Employment Discrimination Blog

Friday, April 20, 2012

Four Employees Suing IHOP, Claiming Wrongful Termination

This month, four Muslim men sued IHOP, claiming they were wrongfully terminated from their managerial positions because of their religion, as well as their ethnicity.

In the lawsuit, they claimed that although they got positive performance reviews, all were fired in the course of a year and were replaced by white, non-Muslim managers. They allege that one of those replacements told other managers at a meeting that “Arab men  treat women poorly and with disrespect . . . we’re going to have to let these people go and have new faces coming in”. One of the men at the meeting was fired a few weeks later for an incident that occurred while he was counseling a female employee over a mistake she made.

Read more . . .

Tuesday, March 27, 2012

Ban on Discrimination Against LGBT State Employees in Georgia Fails

Late last year, a Georgia representative introduced a bill in the Georgia House of Representatives that would ban job discrimination against state employees because of their sexual orientation or gender identity. The bill failed to pass out of the House Judiciary Committee earlier this month, and is dead for the year. The representative plans to introduce the bill again next year.

Some concerns that were expressed against the bill included fears that Georgia would be required to hire pedophiles and necrophiliacs. Others were concerned the bill would serve as an affirmative action bill that would create a quota system. However, the LGBT (lesbian, gay, bisexual and transgender) community enthusiastically supports the measure, expressing that they are afraid that if their sexual orientation became known at work with the state of Georgia, they would be discriminated against or even fired. The state representative who introduced the bill believes that the bill will have more support in 2013 because it is not an election year.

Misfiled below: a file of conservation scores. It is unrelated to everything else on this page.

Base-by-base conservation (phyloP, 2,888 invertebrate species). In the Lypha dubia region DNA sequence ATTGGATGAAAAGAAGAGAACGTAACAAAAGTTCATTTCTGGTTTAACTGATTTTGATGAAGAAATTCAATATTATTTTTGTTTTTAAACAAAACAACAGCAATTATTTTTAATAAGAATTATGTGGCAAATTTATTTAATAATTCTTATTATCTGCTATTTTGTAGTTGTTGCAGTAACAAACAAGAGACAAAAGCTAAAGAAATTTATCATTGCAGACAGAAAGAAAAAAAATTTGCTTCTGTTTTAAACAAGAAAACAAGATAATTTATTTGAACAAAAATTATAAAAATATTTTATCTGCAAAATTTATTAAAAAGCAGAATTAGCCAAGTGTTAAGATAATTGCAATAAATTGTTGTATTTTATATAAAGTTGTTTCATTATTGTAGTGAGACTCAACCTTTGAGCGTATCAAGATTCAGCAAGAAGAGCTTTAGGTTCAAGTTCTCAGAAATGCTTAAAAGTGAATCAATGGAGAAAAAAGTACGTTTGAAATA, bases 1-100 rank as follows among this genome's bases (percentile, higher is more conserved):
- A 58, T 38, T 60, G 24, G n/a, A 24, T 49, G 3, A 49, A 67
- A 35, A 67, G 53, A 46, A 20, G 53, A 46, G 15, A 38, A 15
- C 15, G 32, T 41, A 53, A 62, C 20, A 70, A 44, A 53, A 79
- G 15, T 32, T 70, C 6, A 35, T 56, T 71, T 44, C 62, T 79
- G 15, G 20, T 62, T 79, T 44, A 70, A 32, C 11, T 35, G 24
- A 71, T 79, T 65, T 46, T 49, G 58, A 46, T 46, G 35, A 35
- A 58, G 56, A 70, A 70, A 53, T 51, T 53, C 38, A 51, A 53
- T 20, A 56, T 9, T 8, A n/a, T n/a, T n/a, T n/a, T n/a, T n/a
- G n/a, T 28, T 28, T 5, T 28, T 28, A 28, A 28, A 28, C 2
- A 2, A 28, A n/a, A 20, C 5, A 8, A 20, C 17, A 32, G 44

Currently, 21 other states ban discrimination against public employees based on their sexual orientation. Twelve states have laws that prohibit employment discrimination against state employees based on gender identity and expression. There is no federal law that addresses employment discrimination based on sexual orientation or gender identity in the federal government. Since 1994, a bill has been proposed in the U.S. Congress that would prohibit discrimination in hiring and employment on the basis of sexual orientation or gender identity by nonreligious employers with at least 15 employees. The bill has not yet passed and is currently in committee.

If you feel that you have been discriminated against in an employment situation, contact a qualified employment attorney today. You may have a case against the employer, depending on what type of discrimination is involved.

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